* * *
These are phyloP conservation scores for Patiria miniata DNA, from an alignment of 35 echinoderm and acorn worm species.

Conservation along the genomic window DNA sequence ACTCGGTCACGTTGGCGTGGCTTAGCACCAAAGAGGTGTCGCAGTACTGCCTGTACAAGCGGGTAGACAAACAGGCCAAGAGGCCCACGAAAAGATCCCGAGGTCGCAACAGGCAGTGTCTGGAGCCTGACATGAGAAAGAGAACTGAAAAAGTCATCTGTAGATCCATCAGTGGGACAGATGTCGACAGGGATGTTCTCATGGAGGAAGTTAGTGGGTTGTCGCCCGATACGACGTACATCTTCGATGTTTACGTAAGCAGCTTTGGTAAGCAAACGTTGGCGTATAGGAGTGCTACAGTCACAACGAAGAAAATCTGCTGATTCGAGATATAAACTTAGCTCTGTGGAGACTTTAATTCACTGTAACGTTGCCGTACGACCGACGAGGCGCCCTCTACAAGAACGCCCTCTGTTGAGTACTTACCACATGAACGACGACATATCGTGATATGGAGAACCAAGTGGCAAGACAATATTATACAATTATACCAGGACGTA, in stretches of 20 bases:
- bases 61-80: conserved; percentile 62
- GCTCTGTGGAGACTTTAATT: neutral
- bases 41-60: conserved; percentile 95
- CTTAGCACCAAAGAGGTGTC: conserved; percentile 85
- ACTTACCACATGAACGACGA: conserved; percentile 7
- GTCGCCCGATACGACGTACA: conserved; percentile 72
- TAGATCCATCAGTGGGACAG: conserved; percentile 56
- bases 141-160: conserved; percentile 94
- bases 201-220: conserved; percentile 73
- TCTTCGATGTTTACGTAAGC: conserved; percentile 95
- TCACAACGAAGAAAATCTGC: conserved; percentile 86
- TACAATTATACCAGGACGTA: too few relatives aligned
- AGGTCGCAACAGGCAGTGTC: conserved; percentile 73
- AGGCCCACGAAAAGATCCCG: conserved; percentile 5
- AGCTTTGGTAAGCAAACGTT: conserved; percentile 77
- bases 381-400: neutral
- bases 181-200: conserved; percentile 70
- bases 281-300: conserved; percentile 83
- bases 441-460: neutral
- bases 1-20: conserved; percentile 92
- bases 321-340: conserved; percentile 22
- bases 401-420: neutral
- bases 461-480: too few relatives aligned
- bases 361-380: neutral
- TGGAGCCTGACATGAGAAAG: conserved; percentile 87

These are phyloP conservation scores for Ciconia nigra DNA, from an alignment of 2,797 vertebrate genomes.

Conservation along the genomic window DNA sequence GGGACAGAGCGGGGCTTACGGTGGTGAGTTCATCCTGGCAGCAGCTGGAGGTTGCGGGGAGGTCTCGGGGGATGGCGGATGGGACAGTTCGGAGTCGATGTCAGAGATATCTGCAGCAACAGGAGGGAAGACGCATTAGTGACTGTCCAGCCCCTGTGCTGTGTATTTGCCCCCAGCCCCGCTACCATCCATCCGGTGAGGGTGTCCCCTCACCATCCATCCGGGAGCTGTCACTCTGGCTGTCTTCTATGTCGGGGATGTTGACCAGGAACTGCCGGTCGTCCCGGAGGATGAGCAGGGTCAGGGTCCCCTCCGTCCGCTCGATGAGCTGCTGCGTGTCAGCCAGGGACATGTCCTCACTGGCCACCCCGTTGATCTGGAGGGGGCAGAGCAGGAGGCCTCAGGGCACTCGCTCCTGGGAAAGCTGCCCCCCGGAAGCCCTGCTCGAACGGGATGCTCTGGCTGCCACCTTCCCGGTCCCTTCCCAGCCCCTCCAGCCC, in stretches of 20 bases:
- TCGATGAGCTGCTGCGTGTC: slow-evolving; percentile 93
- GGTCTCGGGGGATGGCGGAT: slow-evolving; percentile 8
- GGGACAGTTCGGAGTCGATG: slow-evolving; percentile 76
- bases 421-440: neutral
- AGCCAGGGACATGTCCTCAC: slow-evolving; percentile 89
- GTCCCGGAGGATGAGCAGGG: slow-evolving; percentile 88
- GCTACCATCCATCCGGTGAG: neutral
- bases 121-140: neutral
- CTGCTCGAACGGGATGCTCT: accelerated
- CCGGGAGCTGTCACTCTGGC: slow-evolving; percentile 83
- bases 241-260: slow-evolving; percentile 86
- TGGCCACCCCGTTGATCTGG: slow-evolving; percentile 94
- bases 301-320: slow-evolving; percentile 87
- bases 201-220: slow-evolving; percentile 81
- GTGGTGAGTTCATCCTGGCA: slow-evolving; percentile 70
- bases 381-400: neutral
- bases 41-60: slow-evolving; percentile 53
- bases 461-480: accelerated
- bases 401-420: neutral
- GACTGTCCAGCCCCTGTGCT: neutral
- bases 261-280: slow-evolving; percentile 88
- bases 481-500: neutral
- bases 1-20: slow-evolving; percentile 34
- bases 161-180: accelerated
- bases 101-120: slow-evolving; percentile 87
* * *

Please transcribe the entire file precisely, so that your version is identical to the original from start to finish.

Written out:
These are phyloP conservation scores for Patiria miniata DNA, from an alignment of 35 echinoderm and acorn worm species.

Conservation along the genomic window DNA sequence ACTCGGTCACGTTGGCGTGGCTTAGCACCAAAGAGGTGTCGCAGTACTGCCTGTACAAGCGGGTAGACAAACAGGCCAAGAGGCCCACGAAAAGATCCCGAGGTCGCAACAGGCAGTGTCTGGAGCCTGACATGAGAAAGAGAACTGAAAAAGTCATCTGTAGATCCATCAGTGGGACAGATGTCGACAGGGATGTTCTCATGGAGGAAGTTAGTGGGTTGTCGCCCGATACGACGTACATCTTCGATGTTTACGTAAGCAGCTTTGGTAAGCAAACGTTGGCGTATAGGAGTGCTACAGTCACAACGAAGAAAATCTGCTGATTCGAGATATAAACTTAGCTCTGTGGAGACTTTAATTCACTGTAACGTTGCCGTACGACCGACGAGGCGCCCTCTACAAGAACGCCCTCTGTTGAGTACTTACCACATGAACGACGACATATCGTGATATGGAGAACCAAGTGGCAAGACAATATTATACAATTATACCAGGACGTA, in stretches of 20 bases:
- bases 61-80: conserved; percentile 62
- GCTCTGTGGAGACTTTAATT: neutral
- bases 41-60: conserved; percentile 95
- CTTAGCACCAAAGAGGTGTC: conserved; percentile 85
- ACTTACCACATGAACGACGA: conserved; percentile 7
- GTCGCCCGATACGACGTACA: conserved; percentile 72
- TAGATCCATCAGTGGGACAG: conserved; percentile 56
- bases 141-160: conserved; percentile 94
- bases 201-220: conserved; percentile 73
- TCTTCGATGTTTACGTAAGC: conserved; percentile 95
- TCACAACGAAGAAAATCTGC: conserved; percentile 86
- TACAATTATACCAGGACGTA: too few relatives aligned
- AGGTCGCAACAGGCAGTGTC: conserved; percentile 73
- AGGCCCACGAAAAGATCCCG: conserved; percentile 5
- AGCTTTGGTAAGCAAACGTT: conserved; percentile 77
- bases 381-400: neutral
- bases 181-200: conserved; percentile 70
- bases 281-300: conserved; percentile 83
- bases 441-460: neutral
- bases 1-20: conserved; percentile 92
- bases 321-340: conserved; percentile 22
- bases 401-420: neutral
- bases 461-480: too few relatives aligned
- bases 361-380: neutral
- TGGAGCCTGACATGAGAAAG: conserved; percentile 87

These are phyloP conservation scores for Ciconia nigra DNA, from an alignment of 2,797 vertebrate genomes.

Conservation along the genomic window DNA sequence GGGACAGAGCGGGGCTTACGGTGGTGAGTTCATCCTGGCAGCAGCTGGAGGTTGCGGGGAGGTCTCGGGGGATGGCGGATGGGACAGTTCGGAGTCGATGTCAGAGATATCTGCAGCAACAGGAGGGAAGACGCATTAGTGACTGTCCAGCCCCTGTGCTGTGTATTTGCCCCCAGCCCCGCTACCATCCATCCGGTGAGGGTGTCCCCTCACCATCCATCCGGGAGCTGTCACTCTGGCTGTCTTCTATGTCGGGGATGTTGACCAGGAACTGCCGGTCGTCCCGGAGGATGAGCAGGGTCAGGGTCCCCTCCGTCCGCTCGATGAGCTGCTGCGTGTCAGCCAGGGACATGTCCTCACTGGCCACCCCGTTGATCTGGAGGGGGCAGAGCAGGAGGCCTCAGGGCACTCGCTCCTGGGAAAGCTGCCCCCCGGAAGCCCTGCTCGAACGGGATGCTCTGGCTGCCACCTTCCCGGTCCCTTCCCAGCCCCTCCAGCCC, in stretches of 20 bases:
- TCGATGAGCTGCTGCGTGTC: slow-evolving; percentile 93
- GGTCTCGGGGGATGGCGGAT: slow-evolving; percentile 8
- GGGACAGTTCGGAGTCGATG: slow-evolving; percentile 76
- bases 421-440: neutral
- AGCCAGGGACATGTCCTCAC: slow-evolving; percentile 89
- GTCCCGGAGGATGAGCAGGG: slow-evolving; percentile 88
- GCTACCATCCATCCGGTGAG: neutral
- bases 121-140: neutral
- CTGCTCGAACGGGATGCTCT: accelerated
- CCGGGAGCTGTCACTCTGGC: slow-evolving; percentile 83
- bases 241-260: slow-evolving; percentile 86
- TGGCCACCCCGTTGATCTGG: slow-evolving; percentile 94
- bases 301-320: slow-evolving; percentile 87
- bases 201-220: slow-evolving; percentile 81
- GTGGTGAGTTCATCCTGGCA: slow-evolving; percentile 70
- bases 381-400: neutral
- bases 41-60: slow-evolving; percentile 53
- bases 461-480: accelerated
- bases 401-420: neutral
- GACTGTCCAGCCCCTGTGCT: neutral
- bases 261-280: slow-evolving; percentile 88
- bases 481-500: neutral
- bases 1-20: slow-evolving; percentile 34
- bases 161-180: accelerated
- bases 101-120: slow-evolving; percentile 87